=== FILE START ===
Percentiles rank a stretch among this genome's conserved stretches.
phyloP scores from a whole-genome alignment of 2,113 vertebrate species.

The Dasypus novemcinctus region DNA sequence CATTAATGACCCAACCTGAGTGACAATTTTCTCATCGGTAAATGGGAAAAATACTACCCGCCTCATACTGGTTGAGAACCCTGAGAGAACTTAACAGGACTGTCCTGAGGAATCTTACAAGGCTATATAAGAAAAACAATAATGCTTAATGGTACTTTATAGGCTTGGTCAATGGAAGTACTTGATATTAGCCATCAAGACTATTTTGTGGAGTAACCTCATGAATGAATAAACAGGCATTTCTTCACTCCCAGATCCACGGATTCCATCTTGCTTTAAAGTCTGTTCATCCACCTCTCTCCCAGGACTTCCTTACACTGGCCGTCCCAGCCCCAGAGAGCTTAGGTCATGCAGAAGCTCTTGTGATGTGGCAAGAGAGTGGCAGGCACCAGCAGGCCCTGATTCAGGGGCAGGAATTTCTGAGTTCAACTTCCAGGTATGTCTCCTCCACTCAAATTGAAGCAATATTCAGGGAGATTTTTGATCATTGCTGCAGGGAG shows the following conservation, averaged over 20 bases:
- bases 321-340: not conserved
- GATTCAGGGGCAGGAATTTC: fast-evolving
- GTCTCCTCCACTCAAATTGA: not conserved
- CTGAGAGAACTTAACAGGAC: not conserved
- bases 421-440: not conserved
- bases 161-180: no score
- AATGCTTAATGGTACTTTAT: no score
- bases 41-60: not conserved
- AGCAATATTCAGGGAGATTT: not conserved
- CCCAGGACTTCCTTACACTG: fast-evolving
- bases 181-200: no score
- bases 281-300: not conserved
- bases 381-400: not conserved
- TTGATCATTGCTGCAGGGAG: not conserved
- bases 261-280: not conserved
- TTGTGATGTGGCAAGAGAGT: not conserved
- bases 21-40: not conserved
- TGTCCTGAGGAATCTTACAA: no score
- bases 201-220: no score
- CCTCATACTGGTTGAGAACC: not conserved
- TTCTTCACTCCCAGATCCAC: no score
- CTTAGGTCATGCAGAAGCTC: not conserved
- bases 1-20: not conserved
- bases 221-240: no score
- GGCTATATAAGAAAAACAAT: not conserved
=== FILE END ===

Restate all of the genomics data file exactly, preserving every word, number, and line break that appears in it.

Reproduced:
Percentiles rank a stretch among this genome's conserved stretches.
phyloP scores from a whole-genome alignment of 2,113 vertebrate species.

The Dasypus novemcinctus region DNA sequence CATTAATGACCCAACCTGAGTGACAATTTTCTCATCGGTAAATGGGAAAAATACTACCCGCCTCATACTGGTTGAGAACCCTGAGAGAACTTAACAGGACTGTCCTGAGGAATCTTACAAGGCTATATAAGAAAAACAATAATGCTTAATGGTACTTTATAGGCTTGGTCAATGGAAGTACTTGATATTAGCCATCAAGACTATTTTGTGGAGTAACCTCATGAATGAATAAACAGGCATTTCTTCACTCCCAGATCCACGGATTCCATCTTGCTTTAAAGTCTGTTCATCCACCTCTCTCCCAGGACTTCCTTACACTGGCCGTCCCAGCCCCAGAGAGCTTAGGTCATGCAGAAGCTCTTGTGATGTGGCAAGAGAGTGGCAGGCACCAGCAGGCCCTGATTCAGGGGCAGGAATTTCTGAGTTCAACTTCCAGGTATGTCTCCTCCACTCAAATTGAAGCAATATTCAGGGAGATTTTTGATCATTGCTGCAGGGAG shows the following conservation, averaged over 20 bases:
- bases 321-340: not conserved
- GATTCAGGGGCAGGAATTTC: fast-evolving
- GTCTCCTCCACTCAAATTGA: not conserved
- CTGAGAGAACTTAACAGGAC: not conserved
- bases 421-440: not conserved
- bases 161-180: no score
- AATGCTTAATGGTACTTTAT: no score
- bases 41-60: not conserved
- AGCAATATTCAGGGAGATTT: not conserved
- CCCAGGACTTCCTTACACTG: fast-evolving
- bases 181-200: no score
- bases 281-300: not conserved
- bases 381-400: not conserved
- TTGATCATTGCTGCAGGGAG: not conserved
- bases 261-280: not conserved
- TTGTGATGTGGCAAGAGAGT: not conserved
- bases 21-40: not conserved
- TGTCCTGAGGAATCTTACAA: no score
- bases 201-220: no score
- CCTCATACTGGTTGAGAACC: not conserved
- TTCTTCACTCCCAGATCCAC: no score
- CTTAGGTCATGCAGAAGCTC: not conserved
- bases 1-20: not conserved
- bases 221-240: no score
- GGCTATATAAGAAAAACAAT: not conserved